But the Jamaat is Maududist, and therefore of enormous interest to anybody concerned with Islam and global politics. It was founded in 1941 by Maulana Abu'l Ala Maududi, who was arguably the most influential radical Islamist thinker of the twentieth century. Maududi's thought and the Jamaat's practice should place Pakistan at the intellectual epicenter of the wave of Islamist radicalism sweeping through the world today, and not, as is often thought, as a secondary staging ground for Arab terror activities. It was Maududi's work, circulated in Egypt in 1951, that helped radicalize the now world-famous Sayyid Qutb, the pre-eminent intellectual patron of Arab jihadis. And it was from Maududi and Qutb that Ayatollah Khomeini drew some of his historical thinking and rhetorical force. The writings of Maududi, Qutb, and Hassan Al Banna of the Muslim Brotherhood inspired the Arab mujahideen in the Afghan wars of the 1980s. Reading Qutb can feel a lot like re-reading Maududi, particularly in his assault on Westernized (that is to say, false) Muslims.
Maududi was born in Aurangabad, in present-day India, in 1903. An autodidact and a sometime journalist, he wrote well over one hundred books and lectured around the world before his death in Buffalo in 1979. Given his start in religious teaching and theological study by the powerful modernist Muslim thinker Muhammad Iqbal, who argued that each generation, "guided but unhampered by the work of its predecessors, should be permitted to solve its own problems," Maududi arose to preach the restoration of an Islamic state modeled on the one that existed during the life of the prophet Muhammad and the early Caliphate. Islam, for Maududi, permitted no distinction between the worldly life and the spiritual life— what is God's is God's and what is Caesar's is God's. Muslims could not be half-Muslims. Maududi staunchly insisted upon the sole sovereignty of God on earth, and he taught that man is not free to decide his affairs. On these premises he built the mutually reinforcing edifice of true Muslimness and an Islamic state, unmodified by the intellectual and political complexities of more than fourteen hundred years of Muslim histories.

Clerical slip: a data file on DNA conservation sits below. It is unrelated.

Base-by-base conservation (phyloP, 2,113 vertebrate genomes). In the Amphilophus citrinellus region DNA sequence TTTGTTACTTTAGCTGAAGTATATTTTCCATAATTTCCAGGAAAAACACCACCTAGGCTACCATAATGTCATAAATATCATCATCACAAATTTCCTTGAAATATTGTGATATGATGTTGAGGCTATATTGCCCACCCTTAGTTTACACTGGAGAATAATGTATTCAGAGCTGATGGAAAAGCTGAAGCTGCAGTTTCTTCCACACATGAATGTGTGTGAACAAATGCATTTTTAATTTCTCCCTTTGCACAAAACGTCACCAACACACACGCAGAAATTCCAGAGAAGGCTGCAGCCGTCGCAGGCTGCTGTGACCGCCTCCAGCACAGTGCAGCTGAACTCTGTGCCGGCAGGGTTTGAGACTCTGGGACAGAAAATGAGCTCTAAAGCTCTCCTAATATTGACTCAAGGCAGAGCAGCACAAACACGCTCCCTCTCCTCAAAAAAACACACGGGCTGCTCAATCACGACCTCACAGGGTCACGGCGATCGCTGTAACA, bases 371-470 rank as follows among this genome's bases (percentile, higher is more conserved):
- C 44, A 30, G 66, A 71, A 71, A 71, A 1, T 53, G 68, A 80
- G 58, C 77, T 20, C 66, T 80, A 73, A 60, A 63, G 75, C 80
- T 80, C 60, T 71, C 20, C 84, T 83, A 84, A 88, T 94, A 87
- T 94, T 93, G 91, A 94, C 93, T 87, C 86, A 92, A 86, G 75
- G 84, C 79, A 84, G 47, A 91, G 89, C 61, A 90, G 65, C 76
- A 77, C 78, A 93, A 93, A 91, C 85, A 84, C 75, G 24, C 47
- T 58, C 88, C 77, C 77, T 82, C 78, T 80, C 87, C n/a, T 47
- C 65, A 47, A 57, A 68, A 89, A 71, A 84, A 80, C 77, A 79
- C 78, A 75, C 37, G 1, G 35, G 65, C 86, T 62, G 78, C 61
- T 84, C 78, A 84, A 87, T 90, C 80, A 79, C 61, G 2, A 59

For an Islamic revolution, said Maududi, "the mind of man should first be disabused of the idea of independence and mankind should realize that the universe in which we live is ... governed by an All Powerful Sovereign... It behooves us to deny obedience to all authority which does not itself owe allegiance to Him and to refuse to serve any person or group of persons who act independently of the Will and Purpose of the Creator. This is the bedrock basis of all reformation." If democracy means human sovereignty or man-made laws, then Maududi had no use for it, and nor (despite their use of political partyhood and electoral campaigns) can his party, the Jamaat.
Maududi first opposed the creation of Pakistan, decrying the un-Muslimness of the pro-partition leadership, leaders whose minds were enslaved by Western education. He also denounced secular nationalism, which he called the "curse of the nation-state." The "distinguishing mark of an Islamic state," he said, "is its complete freedom from all traces of nationalism." In the new Pakistan, Maududi instructed his party's exclusive membership— a highly organized vanguard of moral men (and, later, moral women)--to toil relentlessly for the creation of an Islamic state. The Jamaat transitioned easily from anti-Hinduism to nationalistic anti-Indianism.